(CN) - Michigan twins who were conceived by artificial insemination after their father's death are not entitled to his Social Security benefits, the state Supreme Court ruled.
Pamela Mattison sued the Social Security commissioner in the Western District of Michigan, after the commissioner had denied her request for benefits on behalf of twins M.M. and M.M. They were conceived in vitro 12 days after the unexpected death of their father, Jeffery Mattison, in 2001.
The federal court referred the question to the Michigan Supreme Court, which sided with the government on Dec. 21.
"Because plaintiff's twins were not in gestation at Jeffery's death, no inheritance rights vested in them at the time pursuant to [state law]," according to the majority opinion authored by Justice Marilyn Kelly. "Moreover, because the twins were not living at the time of his death, they had no inheritance rights as his heirs."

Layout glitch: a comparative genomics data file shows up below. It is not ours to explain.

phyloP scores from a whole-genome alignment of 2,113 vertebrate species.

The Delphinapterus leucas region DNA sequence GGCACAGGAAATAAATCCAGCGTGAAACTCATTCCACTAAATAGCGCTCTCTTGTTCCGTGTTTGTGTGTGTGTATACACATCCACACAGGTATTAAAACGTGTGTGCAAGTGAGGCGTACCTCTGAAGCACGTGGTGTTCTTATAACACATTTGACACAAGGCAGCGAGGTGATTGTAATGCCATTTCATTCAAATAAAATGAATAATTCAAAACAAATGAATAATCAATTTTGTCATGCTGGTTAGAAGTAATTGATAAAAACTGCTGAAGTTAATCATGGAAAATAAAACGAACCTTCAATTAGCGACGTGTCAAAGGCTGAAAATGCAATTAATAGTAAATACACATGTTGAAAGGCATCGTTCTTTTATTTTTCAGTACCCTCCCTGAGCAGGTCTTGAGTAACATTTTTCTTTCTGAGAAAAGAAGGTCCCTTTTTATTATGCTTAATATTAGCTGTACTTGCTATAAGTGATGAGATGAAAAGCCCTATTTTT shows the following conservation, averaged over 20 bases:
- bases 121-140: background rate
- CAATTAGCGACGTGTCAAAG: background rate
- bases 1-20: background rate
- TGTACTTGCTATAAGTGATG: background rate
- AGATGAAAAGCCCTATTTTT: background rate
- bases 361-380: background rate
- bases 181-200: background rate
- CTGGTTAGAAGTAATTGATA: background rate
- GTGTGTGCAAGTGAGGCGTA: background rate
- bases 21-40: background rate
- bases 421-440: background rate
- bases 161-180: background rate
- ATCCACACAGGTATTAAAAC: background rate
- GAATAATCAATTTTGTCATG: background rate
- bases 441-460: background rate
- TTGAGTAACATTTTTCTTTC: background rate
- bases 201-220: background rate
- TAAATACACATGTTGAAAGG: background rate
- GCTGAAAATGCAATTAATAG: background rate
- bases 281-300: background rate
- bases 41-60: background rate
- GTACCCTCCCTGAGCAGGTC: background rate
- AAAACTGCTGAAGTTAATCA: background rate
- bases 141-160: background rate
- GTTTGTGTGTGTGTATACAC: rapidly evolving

In a separate, concurring opinion, Kelly called the decision "lamentable" and urged the Michigan Legislature to address the issue so children of in vitro fertilization can get Social Security benefits.
Chief Justice Robert Young Jr. dissented, stating that the question should not have been referred to the Michigan Supreme Court because the law was clear.
In October 2012, the Utah Supreme Court decided a similar case in denying benefits to children born from artificial insemination two years after the father's death.
Both rulings align with an in vitro fertilization decision the Supreme Court reached five months earlier in Astrue v. Capato.
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